James J. Cramer Interview on <I>KSDO</I>'s Wall Street Review

The trader holds forth.
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The transcript is unedited and phonetic spellings are indicated with a (ph).Jim Cramer is guest on Wall Street Review twice per month. The show airs daily from 6:00 to 7:00 P.M. Monday though Friday on KSDO.com.

Mike Green:

And now folks, for the man who made Wall Street as exciting as most Super Bowls, one of the founders and very frequent writers for

TheStreet.com

,

Jim Cramer

.

Jim Cramer:

Well, I'll tell you that's a nice intro. Most of the Super Bowls have been pretty boring!

Green:

Well, I'd already worked too long on that intro to change it! You know, we saw a big bounce back in some of the big names today. What do you make of the market action in the past couple of weeks since we last had you on the show?

Cramer:

I think you pointed out something very important when you pointed out what Drew Peck --the big bad Drew Peck as you called him -- had to say. He's an analyst who's got a lot of cachet on Wall Street. You know there used to be guys who could move stocks up or down and most of them have pretty much drifted off to the buy side or mutual funds.

Cramer:

But there is, without a doubt, one guy who has stood out and said that Intel is no good. And that is this guy Drew Peck. And when he out went positive today, we saw a total mind change, a total psychology change. Because the psychology in the Nasdaq has just been awful since we spoke last. And I think that genuine leadership has been lacking. We haven't seen it from the Net.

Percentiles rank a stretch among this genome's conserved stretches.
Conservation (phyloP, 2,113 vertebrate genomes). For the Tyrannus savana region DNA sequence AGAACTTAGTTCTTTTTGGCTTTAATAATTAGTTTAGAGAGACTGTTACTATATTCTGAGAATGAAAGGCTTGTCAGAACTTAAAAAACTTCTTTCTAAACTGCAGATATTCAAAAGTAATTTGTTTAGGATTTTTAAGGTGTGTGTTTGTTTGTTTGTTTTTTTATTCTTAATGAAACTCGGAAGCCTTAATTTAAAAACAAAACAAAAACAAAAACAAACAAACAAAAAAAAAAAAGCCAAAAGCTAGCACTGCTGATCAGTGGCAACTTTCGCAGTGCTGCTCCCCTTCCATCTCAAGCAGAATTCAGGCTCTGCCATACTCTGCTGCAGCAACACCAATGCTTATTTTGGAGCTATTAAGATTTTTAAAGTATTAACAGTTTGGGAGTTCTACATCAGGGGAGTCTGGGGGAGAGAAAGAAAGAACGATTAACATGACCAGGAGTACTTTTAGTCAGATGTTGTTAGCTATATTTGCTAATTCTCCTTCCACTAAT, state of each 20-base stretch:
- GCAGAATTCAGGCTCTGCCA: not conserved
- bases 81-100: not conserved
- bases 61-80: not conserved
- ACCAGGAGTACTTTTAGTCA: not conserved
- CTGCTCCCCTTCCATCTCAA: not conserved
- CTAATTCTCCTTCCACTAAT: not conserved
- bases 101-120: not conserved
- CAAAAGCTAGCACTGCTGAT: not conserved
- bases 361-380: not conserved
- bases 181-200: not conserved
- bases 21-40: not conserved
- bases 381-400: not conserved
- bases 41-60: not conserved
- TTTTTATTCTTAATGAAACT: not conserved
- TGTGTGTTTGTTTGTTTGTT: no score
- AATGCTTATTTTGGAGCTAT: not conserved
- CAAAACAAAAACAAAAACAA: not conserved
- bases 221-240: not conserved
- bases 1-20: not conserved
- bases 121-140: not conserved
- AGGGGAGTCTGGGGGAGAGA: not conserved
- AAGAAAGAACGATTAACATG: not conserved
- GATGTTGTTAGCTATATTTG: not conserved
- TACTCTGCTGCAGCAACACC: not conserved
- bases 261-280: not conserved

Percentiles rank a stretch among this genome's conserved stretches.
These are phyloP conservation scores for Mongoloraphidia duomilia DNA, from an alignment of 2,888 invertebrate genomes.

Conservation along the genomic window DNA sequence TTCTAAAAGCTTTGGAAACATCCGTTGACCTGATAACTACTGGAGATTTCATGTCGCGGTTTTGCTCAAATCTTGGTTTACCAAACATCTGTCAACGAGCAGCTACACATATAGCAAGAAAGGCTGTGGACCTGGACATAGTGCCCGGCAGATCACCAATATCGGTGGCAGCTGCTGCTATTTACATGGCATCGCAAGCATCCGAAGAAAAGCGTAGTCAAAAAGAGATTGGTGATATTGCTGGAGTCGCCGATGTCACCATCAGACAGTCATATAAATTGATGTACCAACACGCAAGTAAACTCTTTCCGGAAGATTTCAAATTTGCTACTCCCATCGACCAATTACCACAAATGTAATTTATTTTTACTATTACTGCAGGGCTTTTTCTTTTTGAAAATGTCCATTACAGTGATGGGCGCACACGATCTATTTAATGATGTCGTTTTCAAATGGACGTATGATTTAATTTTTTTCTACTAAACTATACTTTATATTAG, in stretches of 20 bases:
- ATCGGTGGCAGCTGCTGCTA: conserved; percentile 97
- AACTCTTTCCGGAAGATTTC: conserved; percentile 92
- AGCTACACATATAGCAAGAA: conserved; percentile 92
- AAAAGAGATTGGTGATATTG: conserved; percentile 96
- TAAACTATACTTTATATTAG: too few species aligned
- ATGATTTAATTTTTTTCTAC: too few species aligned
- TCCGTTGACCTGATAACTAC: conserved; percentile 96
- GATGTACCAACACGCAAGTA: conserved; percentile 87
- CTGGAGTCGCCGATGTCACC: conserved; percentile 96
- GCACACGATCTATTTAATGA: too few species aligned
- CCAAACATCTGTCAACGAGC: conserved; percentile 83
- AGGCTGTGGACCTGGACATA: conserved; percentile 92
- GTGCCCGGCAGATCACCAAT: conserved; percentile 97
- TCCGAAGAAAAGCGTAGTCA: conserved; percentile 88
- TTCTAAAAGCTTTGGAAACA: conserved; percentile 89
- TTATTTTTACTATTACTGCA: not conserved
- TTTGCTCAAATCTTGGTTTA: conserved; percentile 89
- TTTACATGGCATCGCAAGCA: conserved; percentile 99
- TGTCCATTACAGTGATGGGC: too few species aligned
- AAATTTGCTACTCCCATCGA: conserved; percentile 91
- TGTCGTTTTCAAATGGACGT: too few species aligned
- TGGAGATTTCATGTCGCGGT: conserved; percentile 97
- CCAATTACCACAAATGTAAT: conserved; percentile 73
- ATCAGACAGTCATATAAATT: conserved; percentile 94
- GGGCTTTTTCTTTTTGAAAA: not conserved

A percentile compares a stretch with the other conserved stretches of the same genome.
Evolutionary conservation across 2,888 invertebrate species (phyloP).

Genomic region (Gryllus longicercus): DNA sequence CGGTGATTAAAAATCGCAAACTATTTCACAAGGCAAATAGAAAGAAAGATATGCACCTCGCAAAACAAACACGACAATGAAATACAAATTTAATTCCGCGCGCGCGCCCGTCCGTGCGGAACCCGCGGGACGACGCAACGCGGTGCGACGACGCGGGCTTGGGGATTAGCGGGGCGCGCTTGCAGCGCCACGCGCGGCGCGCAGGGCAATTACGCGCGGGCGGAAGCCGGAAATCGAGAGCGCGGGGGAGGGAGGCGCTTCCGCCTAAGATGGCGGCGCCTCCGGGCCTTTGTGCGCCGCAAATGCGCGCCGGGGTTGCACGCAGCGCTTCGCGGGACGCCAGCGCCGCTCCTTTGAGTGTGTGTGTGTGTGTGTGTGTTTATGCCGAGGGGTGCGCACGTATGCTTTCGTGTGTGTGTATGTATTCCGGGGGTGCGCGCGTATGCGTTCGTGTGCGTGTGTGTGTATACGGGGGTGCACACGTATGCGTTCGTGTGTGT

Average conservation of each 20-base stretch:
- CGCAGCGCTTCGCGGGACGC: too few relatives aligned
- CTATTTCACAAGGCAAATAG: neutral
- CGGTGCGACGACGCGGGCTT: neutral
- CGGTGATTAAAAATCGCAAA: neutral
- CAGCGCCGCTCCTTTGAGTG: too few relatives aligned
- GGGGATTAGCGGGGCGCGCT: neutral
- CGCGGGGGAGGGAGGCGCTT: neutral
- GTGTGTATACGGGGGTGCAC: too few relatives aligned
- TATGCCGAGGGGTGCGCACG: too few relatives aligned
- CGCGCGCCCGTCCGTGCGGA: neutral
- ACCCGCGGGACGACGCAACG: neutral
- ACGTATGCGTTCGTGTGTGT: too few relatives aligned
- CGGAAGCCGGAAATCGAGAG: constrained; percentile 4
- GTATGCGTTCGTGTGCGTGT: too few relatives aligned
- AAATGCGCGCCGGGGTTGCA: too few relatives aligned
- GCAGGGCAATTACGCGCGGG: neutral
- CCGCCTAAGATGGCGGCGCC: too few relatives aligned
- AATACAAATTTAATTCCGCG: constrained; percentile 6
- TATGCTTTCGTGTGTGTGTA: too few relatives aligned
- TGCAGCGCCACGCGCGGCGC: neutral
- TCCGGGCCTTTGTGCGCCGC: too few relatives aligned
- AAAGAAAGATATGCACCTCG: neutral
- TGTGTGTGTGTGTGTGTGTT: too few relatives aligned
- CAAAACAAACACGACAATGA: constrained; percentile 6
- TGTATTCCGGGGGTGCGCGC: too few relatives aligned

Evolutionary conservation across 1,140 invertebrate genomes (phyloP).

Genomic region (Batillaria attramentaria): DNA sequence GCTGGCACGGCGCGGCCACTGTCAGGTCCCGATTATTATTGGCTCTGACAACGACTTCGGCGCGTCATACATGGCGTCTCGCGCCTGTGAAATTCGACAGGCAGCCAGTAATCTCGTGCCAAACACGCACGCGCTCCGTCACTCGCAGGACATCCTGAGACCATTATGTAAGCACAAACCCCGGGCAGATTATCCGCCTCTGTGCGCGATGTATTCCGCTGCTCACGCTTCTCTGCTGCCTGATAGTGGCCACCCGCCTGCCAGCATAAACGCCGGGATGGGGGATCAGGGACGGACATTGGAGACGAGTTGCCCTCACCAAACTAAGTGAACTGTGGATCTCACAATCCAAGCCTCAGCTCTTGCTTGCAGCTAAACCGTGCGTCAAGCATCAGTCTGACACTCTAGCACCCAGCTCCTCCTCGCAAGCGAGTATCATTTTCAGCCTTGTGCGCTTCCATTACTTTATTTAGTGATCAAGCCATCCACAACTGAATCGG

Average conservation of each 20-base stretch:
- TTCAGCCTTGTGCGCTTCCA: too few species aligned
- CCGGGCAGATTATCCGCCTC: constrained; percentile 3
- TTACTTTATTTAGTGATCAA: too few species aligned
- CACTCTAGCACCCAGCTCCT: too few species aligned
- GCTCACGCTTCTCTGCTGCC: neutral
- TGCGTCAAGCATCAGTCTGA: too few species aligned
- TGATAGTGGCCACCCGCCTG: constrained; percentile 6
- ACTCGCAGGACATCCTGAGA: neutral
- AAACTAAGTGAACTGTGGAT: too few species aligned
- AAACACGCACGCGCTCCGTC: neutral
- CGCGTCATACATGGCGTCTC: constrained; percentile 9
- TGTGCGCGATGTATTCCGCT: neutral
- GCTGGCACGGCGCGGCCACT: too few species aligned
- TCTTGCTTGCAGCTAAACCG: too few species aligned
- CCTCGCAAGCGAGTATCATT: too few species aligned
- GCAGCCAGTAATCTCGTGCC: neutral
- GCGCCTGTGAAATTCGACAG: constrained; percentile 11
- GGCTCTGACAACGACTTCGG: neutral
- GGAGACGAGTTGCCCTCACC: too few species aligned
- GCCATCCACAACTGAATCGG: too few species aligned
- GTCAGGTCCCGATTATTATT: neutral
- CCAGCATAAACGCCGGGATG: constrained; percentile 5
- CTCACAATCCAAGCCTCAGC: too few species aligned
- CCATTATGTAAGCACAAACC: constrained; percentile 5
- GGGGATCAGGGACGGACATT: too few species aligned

Cramer:

We haven't seen it from Microsoft. We haven't really seen it from Worldcom or Cisco. Today was a day when Intel showed us that it could rally the way it used to rally, and I think it caused a lot of good feeling among traders and investors who said maybe we've got a leader again, and maybe it's Intel. And I'll tell you, you can't get a better leader than Intel if we do get it right.

Green:

Would you still call

Drew Peck

"the ax" on Intel?

Cramer:

Yes. Absolutely. He approaches Intel not so much as a semiconductor company but as a bellwether for a whole industry. His signal that Intel is going to come back -- I haven't heard him be this bullish since the 486 cycle. You remember that was the transition from Intel as a computer company to Intel as a popular appliance brand name.

Cramer:

And Drew is saying now that we are about to have another level of interest in personal computers because of free personal computers and promotions which help Intel have another huge leg up. And when you get Intel right, you get a double or a triple! You don't just get four or five points. This really did hearten the market and I think what we saw today cued right off of Intel.

Jim Benham:

Now we are hearing more from

Greenspan